GPs must be central to plans to integrate health and social care in Scotland, the BMA has urged as legislation was tabled to establish new ‘partnerships’ with shared budgets.
The Public Bodies (Joint Working) (Scotland) Bill was published this week and would lead to Scottish community health partnerships (CHPs) being replaced with new health and social care partnerships (HSCPs) that have a much wider remit to plan and deliver health and social care through shared budgets and targets.
But the BMA warned that the Scottish Government still has more work to do in ensuring it understands what made CHPs fail, so as to not repeat the mistakes of the previous scheme.
Scottish BMA chair Dr Brian Keighley said: ‘As politicians scrutinise this new legislation I urge them to consider what has led to the failures of previous efforts to integrate care.
‘Local partnerships should have genuine influence and good governance. They should have the ability to direct resources to where they are needed and they should be clinically driven, supported by managers. The engagement of doctors in the process of local service planning is vital as they know which patients in their care need support and what they need.’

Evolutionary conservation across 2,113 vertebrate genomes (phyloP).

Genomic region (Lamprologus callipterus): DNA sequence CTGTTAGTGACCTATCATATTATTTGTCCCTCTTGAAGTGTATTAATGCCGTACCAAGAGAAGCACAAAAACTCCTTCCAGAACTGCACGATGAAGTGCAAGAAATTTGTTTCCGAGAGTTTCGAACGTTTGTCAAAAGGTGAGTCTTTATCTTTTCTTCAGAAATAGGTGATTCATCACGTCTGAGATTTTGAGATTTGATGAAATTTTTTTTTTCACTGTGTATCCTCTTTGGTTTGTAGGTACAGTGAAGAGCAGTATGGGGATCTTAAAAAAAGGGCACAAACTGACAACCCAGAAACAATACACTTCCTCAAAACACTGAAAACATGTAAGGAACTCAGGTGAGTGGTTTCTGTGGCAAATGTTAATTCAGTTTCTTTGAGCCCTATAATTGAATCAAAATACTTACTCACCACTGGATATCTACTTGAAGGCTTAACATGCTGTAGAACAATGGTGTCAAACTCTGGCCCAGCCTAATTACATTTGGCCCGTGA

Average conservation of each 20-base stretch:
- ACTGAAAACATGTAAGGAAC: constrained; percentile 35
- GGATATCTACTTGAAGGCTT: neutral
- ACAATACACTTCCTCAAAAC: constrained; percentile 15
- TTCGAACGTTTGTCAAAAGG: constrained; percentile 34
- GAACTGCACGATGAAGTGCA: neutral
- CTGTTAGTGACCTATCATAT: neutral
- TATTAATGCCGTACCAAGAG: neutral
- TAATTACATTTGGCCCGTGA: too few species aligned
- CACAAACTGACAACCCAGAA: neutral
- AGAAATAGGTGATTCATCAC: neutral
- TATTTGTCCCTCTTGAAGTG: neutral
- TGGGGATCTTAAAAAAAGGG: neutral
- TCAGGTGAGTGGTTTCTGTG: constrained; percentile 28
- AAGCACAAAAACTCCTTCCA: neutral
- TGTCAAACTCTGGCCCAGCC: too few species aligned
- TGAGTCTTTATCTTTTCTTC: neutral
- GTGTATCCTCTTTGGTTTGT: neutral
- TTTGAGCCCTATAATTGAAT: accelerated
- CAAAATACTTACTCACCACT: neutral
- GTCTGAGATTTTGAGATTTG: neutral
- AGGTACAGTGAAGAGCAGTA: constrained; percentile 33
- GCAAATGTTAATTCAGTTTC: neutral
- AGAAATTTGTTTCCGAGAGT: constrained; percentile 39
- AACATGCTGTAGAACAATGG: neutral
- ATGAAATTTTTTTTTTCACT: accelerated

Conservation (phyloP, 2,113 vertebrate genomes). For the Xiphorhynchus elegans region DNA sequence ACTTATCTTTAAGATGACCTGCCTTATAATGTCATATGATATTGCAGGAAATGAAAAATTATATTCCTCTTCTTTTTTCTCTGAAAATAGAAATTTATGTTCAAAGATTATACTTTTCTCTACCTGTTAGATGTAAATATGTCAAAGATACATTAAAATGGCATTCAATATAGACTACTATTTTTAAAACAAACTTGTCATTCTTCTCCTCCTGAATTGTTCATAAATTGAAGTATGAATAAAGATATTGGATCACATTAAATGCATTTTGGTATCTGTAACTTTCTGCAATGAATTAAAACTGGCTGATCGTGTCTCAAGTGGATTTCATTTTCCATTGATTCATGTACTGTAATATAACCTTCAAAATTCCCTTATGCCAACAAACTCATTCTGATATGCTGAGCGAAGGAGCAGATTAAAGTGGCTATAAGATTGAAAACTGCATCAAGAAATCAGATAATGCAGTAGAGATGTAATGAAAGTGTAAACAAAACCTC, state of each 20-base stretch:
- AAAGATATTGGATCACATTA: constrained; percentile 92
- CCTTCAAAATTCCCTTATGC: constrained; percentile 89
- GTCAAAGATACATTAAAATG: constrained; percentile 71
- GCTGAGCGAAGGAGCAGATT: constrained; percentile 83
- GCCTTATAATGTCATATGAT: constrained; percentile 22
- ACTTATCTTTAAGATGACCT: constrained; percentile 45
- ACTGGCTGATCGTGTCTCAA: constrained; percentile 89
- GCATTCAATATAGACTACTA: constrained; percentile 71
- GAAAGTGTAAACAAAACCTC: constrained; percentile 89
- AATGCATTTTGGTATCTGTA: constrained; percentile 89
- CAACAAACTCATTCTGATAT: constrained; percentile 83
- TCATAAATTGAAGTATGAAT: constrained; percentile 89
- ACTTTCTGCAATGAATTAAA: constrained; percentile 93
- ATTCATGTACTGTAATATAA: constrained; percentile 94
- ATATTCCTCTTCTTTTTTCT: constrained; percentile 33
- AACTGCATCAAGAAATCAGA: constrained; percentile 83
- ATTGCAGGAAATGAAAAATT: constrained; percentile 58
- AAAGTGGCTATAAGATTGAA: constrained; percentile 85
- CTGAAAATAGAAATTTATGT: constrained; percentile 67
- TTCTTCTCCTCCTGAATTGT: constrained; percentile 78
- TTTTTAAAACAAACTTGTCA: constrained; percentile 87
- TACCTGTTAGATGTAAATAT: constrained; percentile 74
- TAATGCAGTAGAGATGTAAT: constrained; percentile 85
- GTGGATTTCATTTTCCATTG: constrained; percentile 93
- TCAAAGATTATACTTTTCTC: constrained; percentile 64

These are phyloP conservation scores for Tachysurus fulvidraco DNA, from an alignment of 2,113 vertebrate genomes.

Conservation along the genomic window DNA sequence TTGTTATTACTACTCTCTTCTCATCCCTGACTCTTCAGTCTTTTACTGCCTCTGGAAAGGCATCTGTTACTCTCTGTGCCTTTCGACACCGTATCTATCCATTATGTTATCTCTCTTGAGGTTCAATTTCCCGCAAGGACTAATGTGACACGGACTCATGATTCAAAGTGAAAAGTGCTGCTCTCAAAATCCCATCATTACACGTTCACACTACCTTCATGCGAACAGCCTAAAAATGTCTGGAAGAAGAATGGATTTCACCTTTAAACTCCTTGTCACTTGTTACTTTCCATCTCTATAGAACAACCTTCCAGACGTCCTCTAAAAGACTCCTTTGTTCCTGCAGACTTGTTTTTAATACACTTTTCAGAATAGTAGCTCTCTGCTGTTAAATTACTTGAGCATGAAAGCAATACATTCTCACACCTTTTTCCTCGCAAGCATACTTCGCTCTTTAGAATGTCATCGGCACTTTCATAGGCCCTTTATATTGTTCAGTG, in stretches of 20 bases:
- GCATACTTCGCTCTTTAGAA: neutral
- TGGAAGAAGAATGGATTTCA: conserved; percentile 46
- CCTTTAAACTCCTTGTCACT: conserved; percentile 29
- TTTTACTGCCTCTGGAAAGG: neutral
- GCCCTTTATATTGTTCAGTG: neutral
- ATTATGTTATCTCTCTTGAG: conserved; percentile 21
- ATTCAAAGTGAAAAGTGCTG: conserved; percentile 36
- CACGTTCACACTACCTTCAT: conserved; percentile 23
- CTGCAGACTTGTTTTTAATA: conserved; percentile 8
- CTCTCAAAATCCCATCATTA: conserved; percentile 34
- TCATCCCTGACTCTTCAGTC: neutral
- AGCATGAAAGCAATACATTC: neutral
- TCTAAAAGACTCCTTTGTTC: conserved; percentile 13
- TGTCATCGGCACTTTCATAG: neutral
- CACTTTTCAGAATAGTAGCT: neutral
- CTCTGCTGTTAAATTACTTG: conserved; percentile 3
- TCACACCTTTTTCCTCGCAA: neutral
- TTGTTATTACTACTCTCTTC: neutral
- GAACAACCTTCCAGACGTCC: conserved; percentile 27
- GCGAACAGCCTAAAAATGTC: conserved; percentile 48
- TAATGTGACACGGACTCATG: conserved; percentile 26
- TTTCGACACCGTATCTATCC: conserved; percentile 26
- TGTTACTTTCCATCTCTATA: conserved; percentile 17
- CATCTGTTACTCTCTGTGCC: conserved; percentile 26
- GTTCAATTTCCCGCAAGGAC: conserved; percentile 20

A Scottish GPC spokesperson said: ‘The Scottish Government has signalled that doctors will have a central role in the new system, however it all depends on the exact detail of how the bill is implemented.
‘We will be keeping a close eye on this as the legislation is passed through parliament.’
Last year, the BMA warned Scottish politicians that the reforms would fail unless GPs, for example LMC leaders, were given a central role representing their community.
The news comes as the UK Government is exploring how integrated care will be rolled out in England, with care minister Norman Lamb announcing a new ‘pioneer site’ scheme earlier this month. The Government has set a deadline for services to be fully integrated by 2018.